Other forms of immediate inference arise when negative terms are introduced. The simultaneous interchange and negation of subject and predicate is called conversion by contraposition, or simply contraposition. It is a valid process with A's and O's, not with E's and I's. ("Every man is an animal" implies "Every non-animal is a non-man"—whatever is not an animal is not a man—and "Not every animal is a man" implies "Not every non-man is a non-animal," but "No horse is a man" does not imply "No non-man is a non-horse"; "Some X is a Y " is true and "Some non-Y is a non-X " false if the X 's and the Y 's overlap and between them exhaust the universe.) All of the four forms may be "obverted" (Alexander Bain's term)—that is, have their quality changed and the predicate negated ("Every X is a Y " implies "No X is a non-Y," "No X is a Y " implies "Every X is a non-Y," and similarly with the particulars). A variety of names are given to the results of repeated successive obversion and conversion.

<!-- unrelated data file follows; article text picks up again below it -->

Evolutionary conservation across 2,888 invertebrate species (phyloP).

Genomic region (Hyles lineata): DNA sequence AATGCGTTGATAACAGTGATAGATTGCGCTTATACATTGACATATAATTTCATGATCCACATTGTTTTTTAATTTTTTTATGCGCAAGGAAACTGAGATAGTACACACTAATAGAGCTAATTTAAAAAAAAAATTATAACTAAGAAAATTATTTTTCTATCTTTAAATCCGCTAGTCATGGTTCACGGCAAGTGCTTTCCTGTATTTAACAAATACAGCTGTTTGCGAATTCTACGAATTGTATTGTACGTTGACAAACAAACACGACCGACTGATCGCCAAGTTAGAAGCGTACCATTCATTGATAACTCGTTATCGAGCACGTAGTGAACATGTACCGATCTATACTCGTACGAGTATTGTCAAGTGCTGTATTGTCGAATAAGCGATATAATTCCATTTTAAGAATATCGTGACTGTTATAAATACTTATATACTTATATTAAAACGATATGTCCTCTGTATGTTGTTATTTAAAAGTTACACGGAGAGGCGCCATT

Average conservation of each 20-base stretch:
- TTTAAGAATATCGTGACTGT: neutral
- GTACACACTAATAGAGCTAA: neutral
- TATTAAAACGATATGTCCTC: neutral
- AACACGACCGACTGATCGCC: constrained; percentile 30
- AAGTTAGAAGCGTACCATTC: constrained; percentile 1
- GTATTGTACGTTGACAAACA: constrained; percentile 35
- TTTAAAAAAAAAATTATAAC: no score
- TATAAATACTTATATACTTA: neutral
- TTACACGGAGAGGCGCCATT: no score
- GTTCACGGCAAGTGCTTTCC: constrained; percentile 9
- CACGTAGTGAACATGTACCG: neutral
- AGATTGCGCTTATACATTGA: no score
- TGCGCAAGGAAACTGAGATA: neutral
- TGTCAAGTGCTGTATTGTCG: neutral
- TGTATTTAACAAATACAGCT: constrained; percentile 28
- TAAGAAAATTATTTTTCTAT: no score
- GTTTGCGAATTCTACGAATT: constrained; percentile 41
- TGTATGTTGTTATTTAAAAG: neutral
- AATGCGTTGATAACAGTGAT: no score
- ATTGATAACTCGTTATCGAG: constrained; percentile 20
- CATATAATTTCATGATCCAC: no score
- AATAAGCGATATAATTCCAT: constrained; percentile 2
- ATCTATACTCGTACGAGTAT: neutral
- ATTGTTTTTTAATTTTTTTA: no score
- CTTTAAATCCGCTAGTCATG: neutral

The Logic of Syllogism
A categorical syllogism is the inference of one categorical proposition, the conclusion, from two others, the premises, each premise having one term in common with the conclusion and one term in common with the other premise—for example:
Every animal is mortal;
Every man is an animal;
Therefore, every man is mortal.
The predicate of the conclusion (here "mortal") is called the major term, and the premise that contains it (here written first) the major premise. The subject of the conclusion ("man") is the minor term, and the premise that contains it (here written second) the minor premise. The term common to the two premises ("animal") is the middle term.
figures and moods
Syllogisms are divided into four figures, according to the placing of the middle term in the two premises. In the first figure the middle term is subject in the major premise and predicate in the minor; in the second figure predicate in both; in the third figure subject in both; in the fourth predicate in the major and subject in the minor. The following schemata, with P for the major term, S for the minor, and M for the middle, sum up these distinctions:
|Figure 1||Figure 2||Figure 3||Figure 4|
|M – P||S – M||S – P||P – M|
|S – M||S – P||M – P||M – S|
|S – P||P – M||M – S||S – P|
Within each figure, syllogisms are further divided into moods, according to the quantity and quality of the propositions they contain.